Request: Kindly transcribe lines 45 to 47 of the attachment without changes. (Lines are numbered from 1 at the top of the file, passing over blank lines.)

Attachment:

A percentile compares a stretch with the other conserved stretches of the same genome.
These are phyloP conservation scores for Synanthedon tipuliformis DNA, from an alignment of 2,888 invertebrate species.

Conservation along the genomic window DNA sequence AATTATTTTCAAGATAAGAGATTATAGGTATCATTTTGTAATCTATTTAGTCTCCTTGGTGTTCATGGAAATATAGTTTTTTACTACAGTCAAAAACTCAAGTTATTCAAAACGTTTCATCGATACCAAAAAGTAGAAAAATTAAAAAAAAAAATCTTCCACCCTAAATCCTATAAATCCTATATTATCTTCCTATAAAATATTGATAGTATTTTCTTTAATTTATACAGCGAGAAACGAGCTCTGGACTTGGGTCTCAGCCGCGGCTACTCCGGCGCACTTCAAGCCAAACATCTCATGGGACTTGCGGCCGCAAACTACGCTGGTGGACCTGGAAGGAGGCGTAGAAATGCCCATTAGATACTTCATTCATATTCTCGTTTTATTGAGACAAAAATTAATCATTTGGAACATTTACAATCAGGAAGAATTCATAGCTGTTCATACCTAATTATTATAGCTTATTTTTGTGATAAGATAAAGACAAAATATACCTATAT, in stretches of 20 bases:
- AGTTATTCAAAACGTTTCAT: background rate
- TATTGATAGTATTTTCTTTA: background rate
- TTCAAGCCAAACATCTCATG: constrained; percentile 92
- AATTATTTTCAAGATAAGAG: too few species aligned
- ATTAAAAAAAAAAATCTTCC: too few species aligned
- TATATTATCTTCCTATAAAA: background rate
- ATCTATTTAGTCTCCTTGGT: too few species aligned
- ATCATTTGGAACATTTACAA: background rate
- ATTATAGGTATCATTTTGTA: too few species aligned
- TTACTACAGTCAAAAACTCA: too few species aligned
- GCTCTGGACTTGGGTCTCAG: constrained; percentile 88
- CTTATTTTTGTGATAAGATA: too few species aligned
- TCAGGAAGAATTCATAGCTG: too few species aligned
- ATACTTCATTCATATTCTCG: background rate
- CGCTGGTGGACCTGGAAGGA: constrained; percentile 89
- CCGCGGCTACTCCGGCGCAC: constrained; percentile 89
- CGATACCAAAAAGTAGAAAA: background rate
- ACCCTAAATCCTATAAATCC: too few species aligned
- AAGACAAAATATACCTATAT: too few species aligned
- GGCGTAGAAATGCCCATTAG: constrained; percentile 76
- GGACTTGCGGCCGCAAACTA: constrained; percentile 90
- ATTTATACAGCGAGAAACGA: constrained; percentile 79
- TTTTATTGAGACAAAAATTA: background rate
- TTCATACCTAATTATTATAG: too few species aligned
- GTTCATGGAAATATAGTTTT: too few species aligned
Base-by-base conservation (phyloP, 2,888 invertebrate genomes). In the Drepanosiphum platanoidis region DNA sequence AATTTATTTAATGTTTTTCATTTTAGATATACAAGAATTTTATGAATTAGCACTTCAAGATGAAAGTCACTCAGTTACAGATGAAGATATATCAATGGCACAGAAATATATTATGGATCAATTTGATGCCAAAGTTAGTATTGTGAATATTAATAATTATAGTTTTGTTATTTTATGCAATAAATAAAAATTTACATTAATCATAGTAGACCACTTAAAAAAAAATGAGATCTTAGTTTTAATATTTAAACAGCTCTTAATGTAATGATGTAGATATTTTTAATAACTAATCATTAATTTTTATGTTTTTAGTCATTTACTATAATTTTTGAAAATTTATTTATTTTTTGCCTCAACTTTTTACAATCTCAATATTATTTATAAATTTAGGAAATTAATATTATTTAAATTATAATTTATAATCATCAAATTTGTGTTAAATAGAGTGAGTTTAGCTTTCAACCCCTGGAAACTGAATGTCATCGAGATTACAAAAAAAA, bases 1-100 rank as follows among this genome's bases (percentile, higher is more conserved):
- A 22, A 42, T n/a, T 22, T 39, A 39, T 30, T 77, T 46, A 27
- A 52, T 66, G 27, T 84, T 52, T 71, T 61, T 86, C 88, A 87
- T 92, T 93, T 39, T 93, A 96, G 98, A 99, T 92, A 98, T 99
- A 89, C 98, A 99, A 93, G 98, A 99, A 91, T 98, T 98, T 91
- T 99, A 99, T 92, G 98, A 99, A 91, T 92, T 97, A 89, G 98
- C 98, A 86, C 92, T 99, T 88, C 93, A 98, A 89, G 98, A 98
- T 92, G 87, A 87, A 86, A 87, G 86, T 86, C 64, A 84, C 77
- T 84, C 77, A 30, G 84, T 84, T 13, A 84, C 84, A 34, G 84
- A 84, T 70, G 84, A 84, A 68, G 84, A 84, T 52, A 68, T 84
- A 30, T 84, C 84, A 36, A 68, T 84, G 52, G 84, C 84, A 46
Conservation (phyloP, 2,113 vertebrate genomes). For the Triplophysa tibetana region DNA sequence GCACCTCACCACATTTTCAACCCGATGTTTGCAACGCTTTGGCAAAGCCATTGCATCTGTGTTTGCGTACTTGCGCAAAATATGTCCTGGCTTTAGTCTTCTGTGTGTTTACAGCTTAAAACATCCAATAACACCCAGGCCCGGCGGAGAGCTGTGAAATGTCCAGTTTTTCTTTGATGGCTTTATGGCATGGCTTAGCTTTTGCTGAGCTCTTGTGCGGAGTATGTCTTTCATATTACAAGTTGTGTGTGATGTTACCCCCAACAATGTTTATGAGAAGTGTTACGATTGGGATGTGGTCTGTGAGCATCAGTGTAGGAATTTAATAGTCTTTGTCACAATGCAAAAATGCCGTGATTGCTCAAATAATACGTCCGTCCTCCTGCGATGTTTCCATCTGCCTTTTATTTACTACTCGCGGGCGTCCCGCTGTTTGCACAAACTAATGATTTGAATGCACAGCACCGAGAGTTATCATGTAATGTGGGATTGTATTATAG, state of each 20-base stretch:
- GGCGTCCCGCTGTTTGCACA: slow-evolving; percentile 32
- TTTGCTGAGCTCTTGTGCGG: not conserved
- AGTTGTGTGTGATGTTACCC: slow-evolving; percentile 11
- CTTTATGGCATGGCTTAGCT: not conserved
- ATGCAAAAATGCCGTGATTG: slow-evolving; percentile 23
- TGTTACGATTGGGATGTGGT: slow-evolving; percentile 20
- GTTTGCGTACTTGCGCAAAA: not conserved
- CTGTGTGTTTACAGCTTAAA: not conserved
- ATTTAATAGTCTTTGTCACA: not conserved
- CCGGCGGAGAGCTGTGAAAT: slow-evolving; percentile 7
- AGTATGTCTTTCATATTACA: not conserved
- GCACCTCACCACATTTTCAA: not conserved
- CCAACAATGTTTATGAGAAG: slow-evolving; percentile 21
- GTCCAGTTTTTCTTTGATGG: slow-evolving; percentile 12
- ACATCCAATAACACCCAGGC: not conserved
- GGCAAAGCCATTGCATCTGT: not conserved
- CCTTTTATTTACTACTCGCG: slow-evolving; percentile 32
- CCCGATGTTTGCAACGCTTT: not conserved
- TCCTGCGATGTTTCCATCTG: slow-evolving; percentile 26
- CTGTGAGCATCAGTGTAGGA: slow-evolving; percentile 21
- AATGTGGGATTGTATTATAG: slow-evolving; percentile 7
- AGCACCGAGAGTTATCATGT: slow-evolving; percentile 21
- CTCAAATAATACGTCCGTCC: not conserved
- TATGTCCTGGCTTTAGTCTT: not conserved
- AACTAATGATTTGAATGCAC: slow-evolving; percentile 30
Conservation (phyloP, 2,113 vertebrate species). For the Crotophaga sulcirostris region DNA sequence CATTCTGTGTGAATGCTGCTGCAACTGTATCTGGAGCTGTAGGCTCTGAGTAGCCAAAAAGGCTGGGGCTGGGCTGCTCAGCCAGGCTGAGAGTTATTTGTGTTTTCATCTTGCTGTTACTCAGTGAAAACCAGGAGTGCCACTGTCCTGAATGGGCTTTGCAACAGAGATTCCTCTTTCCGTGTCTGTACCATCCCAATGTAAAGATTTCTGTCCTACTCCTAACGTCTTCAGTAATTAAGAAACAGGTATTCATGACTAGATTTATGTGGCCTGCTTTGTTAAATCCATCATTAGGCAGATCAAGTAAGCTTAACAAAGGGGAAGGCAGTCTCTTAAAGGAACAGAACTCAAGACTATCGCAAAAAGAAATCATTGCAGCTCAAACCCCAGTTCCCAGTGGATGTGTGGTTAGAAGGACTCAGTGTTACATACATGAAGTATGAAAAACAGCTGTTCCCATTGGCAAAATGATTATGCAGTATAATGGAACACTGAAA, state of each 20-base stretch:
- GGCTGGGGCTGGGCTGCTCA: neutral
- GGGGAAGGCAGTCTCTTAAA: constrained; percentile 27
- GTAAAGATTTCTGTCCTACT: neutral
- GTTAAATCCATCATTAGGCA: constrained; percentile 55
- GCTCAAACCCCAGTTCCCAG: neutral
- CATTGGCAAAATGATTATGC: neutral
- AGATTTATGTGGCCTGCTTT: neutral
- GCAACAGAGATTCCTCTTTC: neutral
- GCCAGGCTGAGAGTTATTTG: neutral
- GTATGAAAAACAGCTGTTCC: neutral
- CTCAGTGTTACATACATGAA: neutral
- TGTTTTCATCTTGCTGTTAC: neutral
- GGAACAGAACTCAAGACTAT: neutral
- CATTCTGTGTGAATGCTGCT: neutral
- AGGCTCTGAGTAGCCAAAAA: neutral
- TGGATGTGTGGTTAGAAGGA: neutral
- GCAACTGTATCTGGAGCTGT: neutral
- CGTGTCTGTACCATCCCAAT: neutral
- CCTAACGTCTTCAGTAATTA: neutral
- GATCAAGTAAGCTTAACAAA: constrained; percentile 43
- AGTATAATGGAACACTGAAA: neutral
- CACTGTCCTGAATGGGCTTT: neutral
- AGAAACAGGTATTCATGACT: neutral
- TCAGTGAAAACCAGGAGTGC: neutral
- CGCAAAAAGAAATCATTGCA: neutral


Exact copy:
- ATGCAAAAATGCCGTGATTG: slow-evolving; percentile 23
- TGTTACGATTGGGATGTGGT: slow-evolving; percentile 20
- GTTTGCGTACTTGCGCAAAA: not conserved